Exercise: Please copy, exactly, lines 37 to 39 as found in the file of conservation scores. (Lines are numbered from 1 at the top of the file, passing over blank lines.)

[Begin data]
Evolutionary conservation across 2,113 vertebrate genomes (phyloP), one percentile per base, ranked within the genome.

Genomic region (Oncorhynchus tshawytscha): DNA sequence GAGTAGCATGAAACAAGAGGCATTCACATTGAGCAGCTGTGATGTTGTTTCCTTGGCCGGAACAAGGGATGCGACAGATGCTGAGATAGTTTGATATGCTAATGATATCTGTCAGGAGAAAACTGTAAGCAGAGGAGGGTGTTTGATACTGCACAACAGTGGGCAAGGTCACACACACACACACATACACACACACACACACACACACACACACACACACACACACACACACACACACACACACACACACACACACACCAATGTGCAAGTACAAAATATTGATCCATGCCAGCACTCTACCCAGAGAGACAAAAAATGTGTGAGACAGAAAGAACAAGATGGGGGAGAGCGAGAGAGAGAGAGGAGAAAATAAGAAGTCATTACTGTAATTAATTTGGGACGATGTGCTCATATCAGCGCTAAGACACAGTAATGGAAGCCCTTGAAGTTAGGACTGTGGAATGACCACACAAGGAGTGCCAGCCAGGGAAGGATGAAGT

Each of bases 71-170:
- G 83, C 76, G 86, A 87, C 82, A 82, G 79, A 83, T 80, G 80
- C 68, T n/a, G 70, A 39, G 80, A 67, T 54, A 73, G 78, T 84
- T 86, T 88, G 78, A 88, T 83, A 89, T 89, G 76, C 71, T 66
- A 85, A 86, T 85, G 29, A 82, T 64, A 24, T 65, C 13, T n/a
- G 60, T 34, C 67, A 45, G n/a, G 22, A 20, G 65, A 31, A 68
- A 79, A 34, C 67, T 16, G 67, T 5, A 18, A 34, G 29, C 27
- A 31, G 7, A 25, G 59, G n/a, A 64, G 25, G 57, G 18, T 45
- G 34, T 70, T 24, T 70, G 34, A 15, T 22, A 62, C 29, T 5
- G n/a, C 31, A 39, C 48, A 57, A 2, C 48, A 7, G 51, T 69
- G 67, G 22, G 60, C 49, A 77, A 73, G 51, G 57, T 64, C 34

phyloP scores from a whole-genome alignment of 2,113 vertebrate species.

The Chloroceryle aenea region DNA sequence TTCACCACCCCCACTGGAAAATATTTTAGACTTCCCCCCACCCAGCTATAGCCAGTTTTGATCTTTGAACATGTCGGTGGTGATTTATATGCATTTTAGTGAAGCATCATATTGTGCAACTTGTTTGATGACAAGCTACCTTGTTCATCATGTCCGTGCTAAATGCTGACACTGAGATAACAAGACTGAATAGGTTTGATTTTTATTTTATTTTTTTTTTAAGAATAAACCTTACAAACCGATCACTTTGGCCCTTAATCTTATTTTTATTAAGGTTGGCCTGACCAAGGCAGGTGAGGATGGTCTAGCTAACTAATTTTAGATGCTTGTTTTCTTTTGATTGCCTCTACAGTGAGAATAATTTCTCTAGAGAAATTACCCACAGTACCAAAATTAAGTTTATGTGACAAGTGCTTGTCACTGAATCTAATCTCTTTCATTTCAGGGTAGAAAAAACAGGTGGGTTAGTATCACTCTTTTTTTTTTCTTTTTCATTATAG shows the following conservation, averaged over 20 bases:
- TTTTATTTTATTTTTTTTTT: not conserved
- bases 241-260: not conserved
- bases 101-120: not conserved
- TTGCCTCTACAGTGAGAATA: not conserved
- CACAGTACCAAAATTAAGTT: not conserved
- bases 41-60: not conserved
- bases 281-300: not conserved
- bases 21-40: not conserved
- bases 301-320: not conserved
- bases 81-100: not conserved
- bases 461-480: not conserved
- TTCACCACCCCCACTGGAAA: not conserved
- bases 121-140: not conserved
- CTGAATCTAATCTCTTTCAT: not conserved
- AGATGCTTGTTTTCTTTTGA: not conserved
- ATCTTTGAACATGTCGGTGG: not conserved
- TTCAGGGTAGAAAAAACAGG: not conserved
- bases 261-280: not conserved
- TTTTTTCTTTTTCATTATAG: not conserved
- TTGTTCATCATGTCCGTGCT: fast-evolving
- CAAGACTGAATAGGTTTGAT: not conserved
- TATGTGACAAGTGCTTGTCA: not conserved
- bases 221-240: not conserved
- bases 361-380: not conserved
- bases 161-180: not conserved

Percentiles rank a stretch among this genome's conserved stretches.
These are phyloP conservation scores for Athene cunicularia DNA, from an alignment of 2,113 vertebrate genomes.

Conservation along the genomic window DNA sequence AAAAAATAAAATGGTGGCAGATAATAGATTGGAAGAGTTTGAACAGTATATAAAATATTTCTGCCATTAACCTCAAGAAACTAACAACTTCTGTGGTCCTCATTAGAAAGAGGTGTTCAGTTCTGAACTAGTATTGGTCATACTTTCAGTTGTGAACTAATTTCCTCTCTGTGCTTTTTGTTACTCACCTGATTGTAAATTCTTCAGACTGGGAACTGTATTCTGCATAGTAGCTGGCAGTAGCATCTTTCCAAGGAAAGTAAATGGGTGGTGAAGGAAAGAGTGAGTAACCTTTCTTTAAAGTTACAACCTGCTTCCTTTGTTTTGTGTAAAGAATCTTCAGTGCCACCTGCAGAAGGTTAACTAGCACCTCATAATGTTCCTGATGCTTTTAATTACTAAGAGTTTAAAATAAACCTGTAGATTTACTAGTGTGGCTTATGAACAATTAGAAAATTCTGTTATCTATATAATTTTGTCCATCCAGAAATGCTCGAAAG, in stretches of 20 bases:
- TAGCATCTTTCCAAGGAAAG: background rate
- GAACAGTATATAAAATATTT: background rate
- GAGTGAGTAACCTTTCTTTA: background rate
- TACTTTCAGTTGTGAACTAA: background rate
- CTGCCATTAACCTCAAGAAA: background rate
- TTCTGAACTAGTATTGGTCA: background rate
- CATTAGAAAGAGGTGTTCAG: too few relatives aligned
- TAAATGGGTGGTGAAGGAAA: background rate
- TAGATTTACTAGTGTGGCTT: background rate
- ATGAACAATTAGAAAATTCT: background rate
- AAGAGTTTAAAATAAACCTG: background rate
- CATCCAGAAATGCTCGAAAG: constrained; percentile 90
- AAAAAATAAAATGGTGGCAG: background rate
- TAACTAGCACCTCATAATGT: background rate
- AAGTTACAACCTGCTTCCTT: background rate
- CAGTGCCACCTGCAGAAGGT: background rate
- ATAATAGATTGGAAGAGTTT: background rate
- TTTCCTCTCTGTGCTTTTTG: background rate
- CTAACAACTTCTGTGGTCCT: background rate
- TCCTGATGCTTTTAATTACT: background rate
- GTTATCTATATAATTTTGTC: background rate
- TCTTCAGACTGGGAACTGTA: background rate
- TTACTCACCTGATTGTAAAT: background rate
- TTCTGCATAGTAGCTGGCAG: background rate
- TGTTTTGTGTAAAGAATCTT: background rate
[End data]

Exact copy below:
- TATGTGACAAGTGCTTGTCA: not conserved
- bases 221-240: not conserved
- bases 361-380: not conserved